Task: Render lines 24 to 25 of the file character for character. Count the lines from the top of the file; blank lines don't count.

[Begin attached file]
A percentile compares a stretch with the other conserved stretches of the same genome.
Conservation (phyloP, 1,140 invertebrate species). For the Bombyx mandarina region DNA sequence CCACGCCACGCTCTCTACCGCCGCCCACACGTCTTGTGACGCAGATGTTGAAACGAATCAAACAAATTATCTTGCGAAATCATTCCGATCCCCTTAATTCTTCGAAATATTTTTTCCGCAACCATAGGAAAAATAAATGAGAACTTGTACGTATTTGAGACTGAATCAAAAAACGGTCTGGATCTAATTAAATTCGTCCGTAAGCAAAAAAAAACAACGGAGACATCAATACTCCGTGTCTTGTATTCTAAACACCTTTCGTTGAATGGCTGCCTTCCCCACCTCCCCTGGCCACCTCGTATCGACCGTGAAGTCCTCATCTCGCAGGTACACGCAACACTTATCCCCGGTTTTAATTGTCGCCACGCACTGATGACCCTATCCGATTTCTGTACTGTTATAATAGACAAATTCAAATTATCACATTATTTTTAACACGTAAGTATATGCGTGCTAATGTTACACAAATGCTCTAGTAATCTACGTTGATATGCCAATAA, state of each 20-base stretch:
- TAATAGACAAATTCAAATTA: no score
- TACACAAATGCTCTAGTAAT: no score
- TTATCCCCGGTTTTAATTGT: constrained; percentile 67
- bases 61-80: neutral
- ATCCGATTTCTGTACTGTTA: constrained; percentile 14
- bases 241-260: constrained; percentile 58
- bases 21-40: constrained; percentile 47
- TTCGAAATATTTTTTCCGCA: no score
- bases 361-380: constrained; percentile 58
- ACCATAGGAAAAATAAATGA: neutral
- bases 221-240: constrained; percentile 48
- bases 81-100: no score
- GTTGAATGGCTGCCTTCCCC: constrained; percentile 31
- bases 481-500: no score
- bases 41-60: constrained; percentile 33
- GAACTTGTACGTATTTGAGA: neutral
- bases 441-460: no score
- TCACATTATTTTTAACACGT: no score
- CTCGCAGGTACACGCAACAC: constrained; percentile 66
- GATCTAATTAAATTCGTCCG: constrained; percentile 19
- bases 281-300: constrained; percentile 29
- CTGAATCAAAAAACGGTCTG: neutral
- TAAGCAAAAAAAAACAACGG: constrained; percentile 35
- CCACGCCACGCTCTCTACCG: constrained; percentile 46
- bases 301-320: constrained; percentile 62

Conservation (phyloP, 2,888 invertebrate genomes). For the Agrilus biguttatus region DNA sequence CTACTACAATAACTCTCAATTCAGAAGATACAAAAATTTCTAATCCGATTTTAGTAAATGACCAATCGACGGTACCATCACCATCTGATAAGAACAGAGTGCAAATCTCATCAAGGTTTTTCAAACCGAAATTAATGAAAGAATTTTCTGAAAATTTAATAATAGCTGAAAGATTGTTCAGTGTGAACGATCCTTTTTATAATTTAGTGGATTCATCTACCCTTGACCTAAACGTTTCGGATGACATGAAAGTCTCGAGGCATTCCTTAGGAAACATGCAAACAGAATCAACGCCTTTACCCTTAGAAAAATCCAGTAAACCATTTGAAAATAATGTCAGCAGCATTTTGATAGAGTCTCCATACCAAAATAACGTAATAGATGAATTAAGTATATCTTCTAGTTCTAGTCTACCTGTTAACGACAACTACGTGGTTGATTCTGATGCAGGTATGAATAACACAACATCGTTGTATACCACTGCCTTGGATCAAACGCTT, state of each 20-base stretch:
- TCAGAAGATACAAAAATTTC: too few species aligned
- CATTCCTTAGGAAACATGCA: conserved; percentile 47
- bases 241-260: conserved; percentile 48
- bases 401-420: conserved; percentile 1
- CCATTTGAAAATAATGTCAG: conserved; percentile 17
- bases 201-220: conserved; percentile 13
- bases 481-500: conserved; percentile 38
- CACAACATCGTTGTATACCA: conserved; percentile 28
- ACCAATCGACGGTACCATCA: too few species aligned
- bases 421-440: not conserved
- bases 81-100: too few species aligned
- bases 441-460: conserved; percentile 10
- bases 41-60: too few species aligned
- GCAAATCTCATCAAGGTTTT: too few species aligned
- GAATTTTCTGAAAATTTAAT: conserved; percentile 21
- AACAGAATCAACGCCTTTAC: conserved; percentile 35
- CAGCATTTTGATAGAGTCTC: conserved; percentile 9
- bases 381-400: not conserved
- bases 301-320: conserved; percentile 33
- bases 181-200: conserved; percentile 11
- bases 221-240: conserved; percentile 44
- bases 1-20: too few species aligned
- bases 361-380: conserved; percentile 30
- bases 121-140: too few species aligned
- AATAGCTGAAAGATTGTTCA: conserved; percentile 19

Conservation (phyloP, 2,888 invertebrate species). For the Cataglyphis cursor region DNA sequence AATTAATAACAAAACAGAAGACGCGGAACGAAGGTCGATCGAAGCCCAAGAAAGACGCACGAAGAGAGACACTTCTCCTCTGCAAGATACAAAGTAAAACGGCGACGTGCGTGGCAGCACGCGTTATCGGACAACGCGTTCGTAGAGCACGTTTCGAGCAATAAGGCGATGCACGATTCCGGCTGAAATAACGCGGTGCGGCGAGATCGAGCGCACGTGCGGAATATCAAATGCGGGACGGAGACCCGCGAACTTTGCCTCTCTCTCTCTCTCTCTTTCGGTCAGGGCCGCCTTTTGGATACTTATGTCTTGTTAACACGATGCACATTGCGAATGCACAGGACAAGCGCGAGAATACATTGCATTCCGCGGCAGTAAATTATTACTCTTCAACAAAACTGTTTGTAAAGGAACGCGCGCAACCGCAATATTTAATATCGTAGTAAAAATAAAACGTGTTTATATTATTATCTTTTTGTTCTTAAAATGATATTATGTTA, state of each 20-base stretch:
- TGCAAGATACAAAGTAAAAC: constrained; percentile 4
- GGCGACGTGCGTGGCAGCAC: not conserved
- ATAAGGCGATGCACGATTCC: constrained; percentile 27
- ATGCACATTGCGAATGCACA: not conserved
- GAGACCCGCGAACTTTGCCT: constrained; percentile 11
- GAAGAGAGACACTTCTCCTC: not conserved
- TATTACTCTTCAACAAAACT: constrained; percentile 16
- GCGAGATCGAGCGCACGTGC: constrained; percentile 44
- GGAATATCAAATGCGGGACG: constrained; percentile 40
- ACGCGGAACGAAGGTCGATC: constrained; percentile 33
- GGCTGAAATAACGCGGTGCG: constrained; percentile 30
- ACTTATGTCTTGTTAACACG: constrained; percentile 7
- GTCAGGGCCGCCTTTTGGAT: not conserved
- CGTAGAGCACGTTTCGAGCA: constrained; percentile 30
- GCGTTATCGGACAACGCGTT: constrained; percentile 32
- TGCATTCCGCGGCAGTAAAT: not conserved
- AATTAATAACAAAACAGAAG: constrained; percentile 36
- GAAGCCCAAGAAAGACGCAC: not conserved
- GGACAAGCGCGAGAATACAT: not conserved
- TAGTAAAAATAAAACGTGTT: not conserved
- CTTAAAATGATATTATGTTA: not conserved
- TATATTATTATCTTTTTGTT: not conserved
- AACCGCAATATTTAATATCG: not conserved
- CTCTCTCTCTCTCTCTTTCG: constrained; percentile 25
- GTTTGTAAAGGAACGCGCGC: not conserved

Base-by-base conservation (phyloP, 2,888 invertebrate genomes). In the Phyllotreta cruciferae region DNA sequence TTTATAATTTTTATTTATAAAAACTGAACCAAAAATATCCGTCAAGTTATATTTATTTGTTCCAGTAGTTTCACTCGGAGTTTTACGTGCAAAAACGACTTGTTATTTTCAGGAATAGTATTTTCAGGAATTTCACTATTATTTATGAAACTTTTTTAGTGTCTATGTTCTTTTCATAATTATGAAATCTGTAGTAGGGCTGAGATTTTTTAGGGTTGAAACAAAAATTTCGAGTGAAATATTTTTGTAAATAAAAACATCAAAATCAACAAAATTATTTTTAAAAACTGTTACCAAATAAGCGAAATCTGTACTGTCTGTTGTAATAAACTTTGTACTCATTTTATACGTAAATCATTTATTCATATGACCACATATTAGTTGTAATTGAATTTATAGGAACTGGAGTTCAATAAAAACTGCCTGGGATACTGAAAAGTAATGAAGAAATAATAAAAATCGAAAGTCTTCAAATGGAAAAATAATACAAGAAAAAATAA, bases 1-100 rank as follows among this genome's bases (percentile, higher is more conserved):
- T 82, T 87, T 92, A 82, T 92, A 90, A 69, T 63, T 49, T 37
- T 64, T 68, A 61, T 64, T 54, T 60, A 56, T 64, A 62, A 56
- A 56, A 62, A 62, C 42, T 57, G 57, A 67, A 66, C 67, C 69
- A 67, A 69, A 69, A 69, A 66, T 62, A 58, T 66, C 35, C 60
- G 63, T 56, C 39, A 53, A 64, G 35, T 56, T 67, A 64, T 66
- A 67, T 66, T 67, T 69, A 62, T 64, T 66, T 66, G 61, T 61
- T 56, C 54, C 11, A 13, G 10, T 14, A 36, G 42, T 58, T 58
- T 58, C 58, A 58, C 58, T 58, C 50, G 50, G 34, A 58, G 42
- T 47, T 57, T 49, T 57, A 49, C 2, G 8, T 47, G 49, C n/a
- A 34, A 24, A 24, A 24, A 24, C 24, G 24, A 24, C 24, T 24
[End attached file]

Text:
- CTGAATCAAAAAACGGTCTG: neutral
- TAAGCAAAAAAAAACAACGG: constrained; percentile 35